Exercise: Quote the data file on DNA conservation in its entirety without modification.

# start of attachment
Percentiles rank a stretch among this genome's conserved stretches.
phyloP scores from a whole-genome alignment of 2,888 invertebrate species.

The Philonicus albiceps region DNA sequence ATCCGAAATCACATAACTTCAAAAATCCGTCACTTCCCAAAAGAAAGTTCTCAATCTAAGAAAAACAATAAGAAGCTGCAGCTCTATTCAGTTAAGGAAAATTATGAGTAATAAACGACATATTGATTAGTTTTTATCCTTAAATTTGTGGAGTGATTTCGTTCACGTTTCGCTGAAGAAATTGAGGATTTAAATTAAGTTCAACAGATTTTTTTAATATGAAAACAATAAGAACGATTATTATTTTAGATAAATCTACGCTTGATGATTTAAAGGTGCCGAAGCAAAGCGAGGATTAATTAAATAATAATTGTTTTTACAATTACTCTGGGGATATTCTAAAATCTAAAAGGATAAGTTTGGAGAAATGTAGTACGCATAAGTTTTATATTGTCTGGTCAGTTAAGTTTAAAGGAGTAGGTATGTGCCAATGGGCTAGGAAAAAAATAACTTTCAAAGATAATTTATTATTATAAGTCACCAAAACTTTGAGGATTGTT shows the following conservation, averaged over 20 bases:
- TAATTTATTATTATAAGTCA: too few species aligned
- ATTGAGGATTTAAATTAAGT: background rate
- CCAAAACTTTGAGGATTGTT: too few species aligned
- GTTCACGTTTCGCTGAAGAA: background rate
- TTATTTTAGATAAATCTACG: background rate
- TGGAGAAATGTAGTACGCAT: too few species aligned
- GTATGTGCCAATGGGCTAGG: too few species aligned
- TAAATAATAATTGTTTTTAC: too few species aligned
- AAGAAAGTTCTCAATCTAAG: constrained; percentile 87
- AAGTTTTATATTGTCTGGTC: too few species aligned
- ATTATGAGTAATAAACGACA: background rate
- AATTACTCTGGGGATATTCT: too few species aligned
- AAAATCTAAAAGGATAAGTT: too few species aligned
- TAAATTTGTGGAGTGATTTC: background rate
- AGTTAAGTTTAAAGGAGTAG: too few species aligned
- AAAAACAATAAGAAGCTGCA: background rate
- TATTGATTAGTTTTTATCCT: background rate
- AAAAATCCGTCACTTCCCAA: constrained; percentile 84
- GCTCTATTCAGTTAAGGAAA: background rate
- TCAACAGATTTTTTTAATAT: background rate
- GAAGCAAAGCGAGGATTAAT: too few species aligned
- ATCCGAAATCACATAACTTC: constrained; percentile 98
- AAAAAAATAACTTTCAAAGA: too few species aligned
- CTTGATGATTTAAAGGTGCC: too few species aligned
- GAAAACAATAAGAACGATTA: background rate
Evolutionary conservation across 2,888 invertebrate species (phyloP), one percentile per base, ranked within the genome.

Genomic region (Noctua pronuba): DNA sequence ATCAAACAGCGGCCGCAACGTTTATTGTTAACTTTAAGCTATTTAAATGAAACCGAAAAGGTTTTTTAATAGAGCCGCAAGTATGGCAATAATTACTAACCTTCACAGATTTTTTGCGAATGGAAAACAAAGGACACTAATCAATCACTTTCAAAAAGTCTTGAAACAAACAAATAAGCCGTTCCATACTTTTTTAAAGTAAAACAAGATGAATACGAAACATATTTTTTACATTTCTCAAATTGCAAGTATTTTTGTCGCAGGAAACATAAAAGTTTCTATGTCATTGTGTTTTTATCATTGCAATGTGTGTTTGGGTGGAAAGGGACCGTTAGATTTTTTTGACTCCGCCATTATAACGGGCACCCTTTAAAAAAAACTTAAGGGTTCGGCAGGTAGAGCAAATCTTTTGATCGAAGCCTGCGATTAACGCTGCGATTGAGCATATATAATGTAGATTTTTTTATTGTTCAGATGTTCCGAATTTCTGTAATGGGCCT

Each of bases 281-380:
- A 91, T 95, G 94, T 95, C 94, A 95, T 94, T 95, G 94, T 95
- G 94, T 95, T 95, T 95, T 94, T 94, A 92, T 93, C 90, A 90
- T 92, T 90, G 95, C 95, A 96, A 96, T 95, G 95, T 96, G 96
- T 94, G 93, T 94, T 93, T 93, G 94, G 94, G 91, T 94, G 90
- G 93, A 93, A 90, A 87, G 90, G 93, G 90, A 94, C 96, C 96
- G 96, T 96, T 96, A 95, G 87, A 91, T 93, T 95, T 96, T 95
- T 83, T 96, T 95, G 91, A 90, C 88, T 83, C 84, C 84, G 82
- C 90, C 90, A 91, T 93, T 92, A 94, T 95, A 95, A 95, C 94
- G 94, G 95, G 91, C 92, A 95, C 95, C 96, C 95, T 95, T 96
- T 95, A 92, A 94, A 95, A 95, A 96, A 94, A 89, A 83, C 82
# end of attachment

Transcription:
Percentiles rank a stretch among this genome's conserved stretches.
phyloP scores from a whole-genome alignment of 2,888 invertebrate species.

The Philonicus albiceps region DNA sequence ATCCGAAATCACATAACTTCAAAAATCCGTCACTTCCCAAAAGAAAGTTCTCAATCTAAGAAAAACAATAAGAAGCTGCAGCTCTATTCAGTTAAGGAAAATTATGAGTAATAAACGACATATTGATTAGTTTTTATCCTTAAATTTGTGGAGTGATTTCGTTCACGTTTCGCTGAAGAAATTGAGGATTTAAATTAAGTTCAACAGATTTTTTTAATATGAAAACAATAAGAACGATTATTATTTTAGATAAATCTACGCTTGATGATTTAAAGGTGCCGAAGCAAAGCGAGGATTAATTAAATAATAATTGTTTTTACAATTACTCTGGGGATATTCTAAAATCTAAAAGGATAAGTTTGGAGAAATGTAGTACGCATAAGTTTTATATTGTCTGGTCAGTTAAGTTTAAAGGAGTAGGTATGTGCCAATGGGCTAGGAAAAAAATAACTTTCAAAGATAATTTATTATTATAAGTCACCAAAACTTTGAGGATTGTT shows the following conservation, averaged over 20 bases:
- TAATTTATTATTATAAGTCA: too few species aligned
- ATTGAGGATTTAAATTAAGT: background rate
- CCAAAACTTTGAGGATTGTT: too few species aligned
- GTTCACGTTTCGCTGAAGAA: background rate
- TTATTTTAGATAAATCTACG: background rate
- TGGAGAAATGTAGTACGCAT: too few species aligned
- GTATGTGCCAATGGGCTAGG: too few species aligned
- TAAATAATAATTGTTTTTAC: too few species aligned
- AAGAAAGTTCTCAATCTAAG: constrained; percentile 87
- AAGTTTTATATTGTCTGGTC: too few species aligned
- ATTATGAGTAATAAACGACA: background rate
- AATTACTCTGGGGATATTCT: too few species aligned
- AAAATCTAAAAGGATAAGTT: too few species aligned
- TAAATTTGTGGAGTGATTTC: background rate
- AGTTAAGTTTAAAGGAGTAG: too few species aligned
- AAAAACAATAAGAAGCTGCA: background rate
- TATTGATTAGTTTTTATCCT: background rate
- AAAAATCCGTCACTTCCCAA: constrained; percentile 84
- GCTCTATTCAGTTAAGGAAA: background rate
- TCAACAGATTTTTTTAATAT: background rate
- GAAGCAAAGCGAGGATTAAT: too few species aligned
- ATCCGAAATCACATAACTTC: constrained; percentile 98
- AAAAAAATAACTTTCAAAGA: too few species aligned
- CTTGATGATTTAAAGGTGCC: too few species aligned
- GAAAACAATAAGAACGATTA: background rate
Evolutionary conservation across 2,888 invertebrate species (phyloP), one percentile per base, ranked within the genome.

Genomic region (Noctua pronuba): DNA sequence ATCAAACAGCGGCCGCAACGTTTATTGTTAACTTTAAGCTATTTAAATGAAACCGAAAAGGTTTTTTAATAGAGCCGCAAGTATGGCAATAATTACTAACCTTCACAGATTTTTTGCGAATGGAAAACAAAGGACACTAATCAATCACTTTCAAAAAGTCTTGAAACAAACAAATAAGCCGTTCCATACTTTTTTAAAGTAAAACAAGATGAATACGAAACATATTTTTTACATTTCTCAAATTGCAAGTATTTTTGTCGCAGGAAACATAAAAGTTTCTATGTCATTGTGTTTTTATCATTGCAATGTGTGTTTGGGTGGAAAGGGACCGTTAGATTTTTTTGACTCCGCCATTATAACGGGCACCCTTTAAAAAAAACTTAAGGGTTCGGCAGGTAGAGCAAATCTTTTGATCGAAGCCTGCGATTAACGCTGCGATTGAGCATATATAATGTAGATTTTTTTATTGTTCAGATGTTCCGAATTTCTGTAATGGGCCT

Each of bases 281-380:
- A 91, T 95, G 94, T 95, C 94, A 95, T 94, T 95, G 94, T 95
- G 94, T 95, T 95, T 95, T 94, T 94, A 92, T 93, C 90, A 90
- T 92, T 90, G 95, C 95, A 96, A 96, T 95, G 95, T 96, G 96
- T 94, G 93, T 94, T 93, T 93, G 94, G 94, G 91, T 94, G 90
- G 93, A 93, A 90, A 87, G 90, G 93, G 90, A 94, C 96, C 96
- G 96, T 96, T 96, A 95, G 87, A 91, T 93, T 95, T 96, T 95
- T 83, T 96, T 95, G 91, A 90, C 88, T 83, C 84, C 84, G 82
- C 90, C 90, A 91, T 93, T 92, A 94, T 95, A 95, A 95, C 94
- G 94, G 95, G 91, C 92, A 95, C 95, C 96, C 95, T 95, T 96
- T 95, A 92, A 94, A 95, A 95, A 96, A 94, A 89, A 83, C 82